By Joel Warner
By Michael Roberts
By Alan Prendergast
By Michael Roberts
By Michael Roberts
By Amber Taufen
By Patricia Calhoun
By William Breathes
On his deathbed in 1880, the great Ute chief Ouray instructed a protege named Buckskin Charlie to stay with the Utes and help lead the tribe through the difficult times ahead. It was a lousy last request. The Utes, seeking a permanent place to call their own in Colorado, were facing a hostile white populace. "[We] regard them as a menace, a source of danger, an impediment to the opening of the best lands in the state," Governor F.W. Pitkin told reporters at the time. "The Ute," he concluded, "must go."
But Buckskin Charlie stayed, and though his legacy is mixed--he urged members of what would become the Southern Ute tribe to turn away from their traditional ways and learn to read and write and farm like the whites--he became a critical figure in Ute history. "His role was a peacekeeping one, keeping the people from going to war with the U.S. government," recalls Alden Naranjo, a Southern Ute living in Ignacio.
Buckskin Charlie, a husky, stern-looking man, died in 1936. As he drew his final breaths, he instructed that one of his long ceremonial headdresses of dipped eagle feathers and beads be donated to a white friend. Over the following years, the item was passed down between friends and family members. In 1961 a woman donated it to the Colorado Historical Society, which placed the headdress on display at the society's Ute Indian Museum in Montrose, where it remains today.
That's the historical society's version of events, at least. The Utes are skeptical.
"My people didn't give things like that away," Naranjo points out. "The headdress is the mark of who the owner is, a symbol like the white man's throne or crown. It's important that we get something like this back, to show we have not given into the U.S. government's mainstream of society, that we are still a sovereign people."
In November 1990 Congress passed the Native American Grave Protection and Repatriation Act--NAGPRA. The law is enormously complex but essentially calls for the return of all Indian human remains, sacred objects and important cultural icons to their proper, modern-day descendants. Although the law is now nearly seven years old, because of NAGPRA's labyrinth of paperwork requirements, its effects are just beginning to be felt by local museums.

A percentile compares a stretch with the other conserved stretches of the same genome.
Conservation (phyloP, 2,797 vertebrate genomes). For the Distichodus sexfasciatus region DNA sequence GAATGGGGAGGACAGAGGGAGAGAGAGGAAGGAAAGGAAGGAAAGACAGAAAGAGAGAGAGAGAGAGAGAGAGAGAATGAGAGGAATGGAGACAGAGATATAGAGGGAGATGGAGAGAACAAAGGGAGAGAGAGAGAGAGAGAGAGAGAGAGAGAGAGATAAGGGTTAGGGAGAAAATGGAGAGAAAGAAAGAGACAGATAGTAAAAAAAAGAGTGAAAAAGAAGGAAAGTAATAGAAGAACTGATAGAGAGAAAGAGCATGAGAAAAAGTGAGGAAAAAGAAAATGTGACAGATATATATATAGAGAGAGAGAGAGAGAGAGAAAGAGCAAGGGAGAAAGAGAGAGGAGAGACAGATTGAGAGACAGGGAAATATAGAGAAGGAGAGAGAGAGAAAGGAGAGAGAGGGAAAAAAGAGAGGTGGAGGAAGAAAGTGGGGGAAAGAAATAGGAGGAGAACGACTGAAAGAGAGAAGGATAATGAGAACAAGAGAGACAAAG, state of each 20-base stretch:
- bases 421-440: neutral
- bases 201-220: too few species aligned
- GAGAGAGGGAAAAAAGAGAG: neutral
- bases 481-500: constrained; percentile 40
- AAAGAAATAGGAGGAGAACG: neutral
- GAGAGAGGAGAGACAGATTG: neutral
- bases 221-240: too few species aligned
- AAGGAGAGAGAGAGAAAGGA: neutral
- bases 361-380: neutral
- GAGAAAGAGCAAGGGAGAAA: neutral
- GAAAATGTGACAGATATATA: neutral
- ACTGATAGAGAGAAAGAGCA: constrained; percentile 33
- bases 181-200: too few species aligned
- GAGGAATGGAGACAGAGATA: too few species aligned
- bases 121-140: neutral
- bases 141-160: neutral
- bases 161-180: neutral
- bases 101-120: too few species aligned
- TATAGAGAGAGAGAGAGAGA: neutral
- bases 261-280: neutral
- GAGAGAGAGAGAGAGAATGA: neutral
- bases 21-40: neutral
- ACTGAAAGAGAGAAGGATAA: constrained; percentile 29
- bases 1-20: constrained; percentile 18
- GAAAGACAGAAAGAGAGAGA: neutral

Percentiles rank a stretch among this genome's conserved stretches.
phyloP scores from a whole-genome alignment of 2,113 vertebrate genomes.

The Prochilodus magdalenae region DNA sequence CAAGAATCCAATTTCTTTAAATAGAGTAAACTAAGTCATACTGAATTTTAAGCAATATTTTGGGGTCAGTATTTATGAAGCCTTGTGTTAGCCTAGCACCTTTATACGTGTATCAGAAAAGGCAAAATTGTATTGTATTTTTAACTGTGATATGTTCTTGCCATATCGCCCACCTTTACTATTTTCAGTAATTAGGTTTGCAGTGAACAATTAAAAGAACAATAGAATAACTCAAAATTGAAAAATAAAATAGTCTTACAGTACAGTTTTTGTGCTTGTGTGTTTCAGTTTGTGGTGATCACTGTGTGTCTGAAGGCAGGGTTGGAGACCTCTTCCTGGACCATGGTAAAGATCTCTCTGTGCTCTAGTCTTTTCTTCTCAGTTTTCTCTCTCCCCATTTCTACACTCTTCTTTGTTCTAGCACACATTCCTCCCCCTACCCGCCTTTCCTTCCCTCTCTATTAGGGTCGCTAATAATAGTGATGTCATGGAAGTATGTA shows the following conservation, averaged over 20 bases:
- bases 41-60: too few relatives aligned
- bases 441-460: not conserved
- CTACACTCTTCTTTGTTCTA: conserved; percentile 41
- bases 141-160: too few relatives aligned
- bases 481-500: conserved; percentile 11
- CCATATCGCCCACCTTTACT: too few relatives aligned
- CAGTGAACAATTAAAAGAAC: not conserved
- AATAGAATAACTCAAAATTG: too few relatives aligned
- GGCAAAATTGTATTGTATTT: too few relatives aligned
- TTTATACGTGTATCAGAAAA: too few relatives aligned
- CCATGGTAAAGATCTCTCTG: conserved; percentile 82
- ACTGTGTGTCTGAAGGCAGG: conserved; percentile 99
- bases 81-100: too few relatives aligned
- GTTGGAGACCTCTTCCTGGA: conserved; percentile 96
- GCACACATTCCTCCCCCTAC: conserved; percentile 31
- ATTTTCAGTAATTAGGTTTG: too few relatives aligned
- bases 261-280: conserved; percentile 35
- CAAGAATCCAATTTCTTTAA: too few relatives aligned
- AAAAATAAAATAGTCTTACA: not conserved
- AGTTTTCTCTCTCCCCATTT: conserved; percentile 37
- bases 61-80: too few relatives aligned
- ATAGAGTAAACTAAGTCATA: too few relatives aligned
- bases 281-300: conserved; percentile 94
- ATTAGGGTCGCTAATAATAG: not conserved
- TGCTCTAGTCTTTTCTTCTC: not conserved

Early this year the Southern Ute, citing the act, asked that Buckskin Charlie's headdress be returned. Tribal representatives contended that Buckskin Charlie was central to the history of the tribe. Recovering the symbol of his leadership, they stressed, was of crucial importance to the Ute; the society had no right to the headdress. The historical society, however, has resisted.
"The Colorado Historical Society is just what its name says: It's an elite society," complains Naranjo. "I can't talk to these people."
Roger Echo-Hawk, who is charged with overseeing the society's return of tribal relics, says that "negotiations are ongoing" with the Southern Utes.
Anxious discussions between tribes and the traditional repositories of Native American antiquities are certain to become more common. As a result of NAGPRA, archivists in museums and universities across the country are re-evaluating their Indian artifacts in anticipation of giving many of them back. Every Native American human remain in the Colorado Historical Society's vast collection, for instance, is to be returned to its descendants.
That includes everything from Object E.1748.1--"A scalp taken from the head of an Indian warrior at the Battle of Sand Creek, Colorado, November 29, 1864" (donated by Mrs. Jacob Downing in 1911, who probably inherited it from her husband, Major Downing, a leader of the massacre)--to Object OAHP.90, an "American Indian cranium" recovered by the Northglenn Police Department "at 11701 North Washington on November 2, 1993." In all, some 600 remains and funerary objects--items found in graves--in the historical society's collection, divided between several locations across the state, are available for tribes willing to claim them.
Next year Mesa Verde National Monument, home to one of the largest repositories of Native American remains in the country, will rebury its entire collection: 450 individual skeletons, 3,000 incomplete skeletons and 3,000 objects found buried with the Indian remains, which are mostly of Pueblo descent. The bones and artifacts will be reinterred at a secret location.
Bones are not the only items eligible for repatriation. Six weeks ago the Denver Museum of Natural History returned a ceremonial hat to a tribe in Alaska. Last fall the Denver Art Museum removed a piece of Mimbes pottery from public display at the request of Zuni tribe members in New Mexico.
In late 1995, a scalp suspected to be Indian was quietly removed from view at the Fort Garland Museum and returned to the Pawnee tribe. The Blackfeet of Montana have asked that the Denver Art Museum give back numerous other objects, including a medicine bundle. The museum already returned a similar bundle in 1994.
Publicly, most Colorado curators enthuse that the new law is a giant cultural leap forward. They say NAGPRA gives them the opportunity to work alongside tribes that were ignored by earlier generations of archivists. With Indian input, they add, it now will be possible to identify objects whose use was previously unknown--and remove those offensive to various tribes' religious and spiritual beliefs.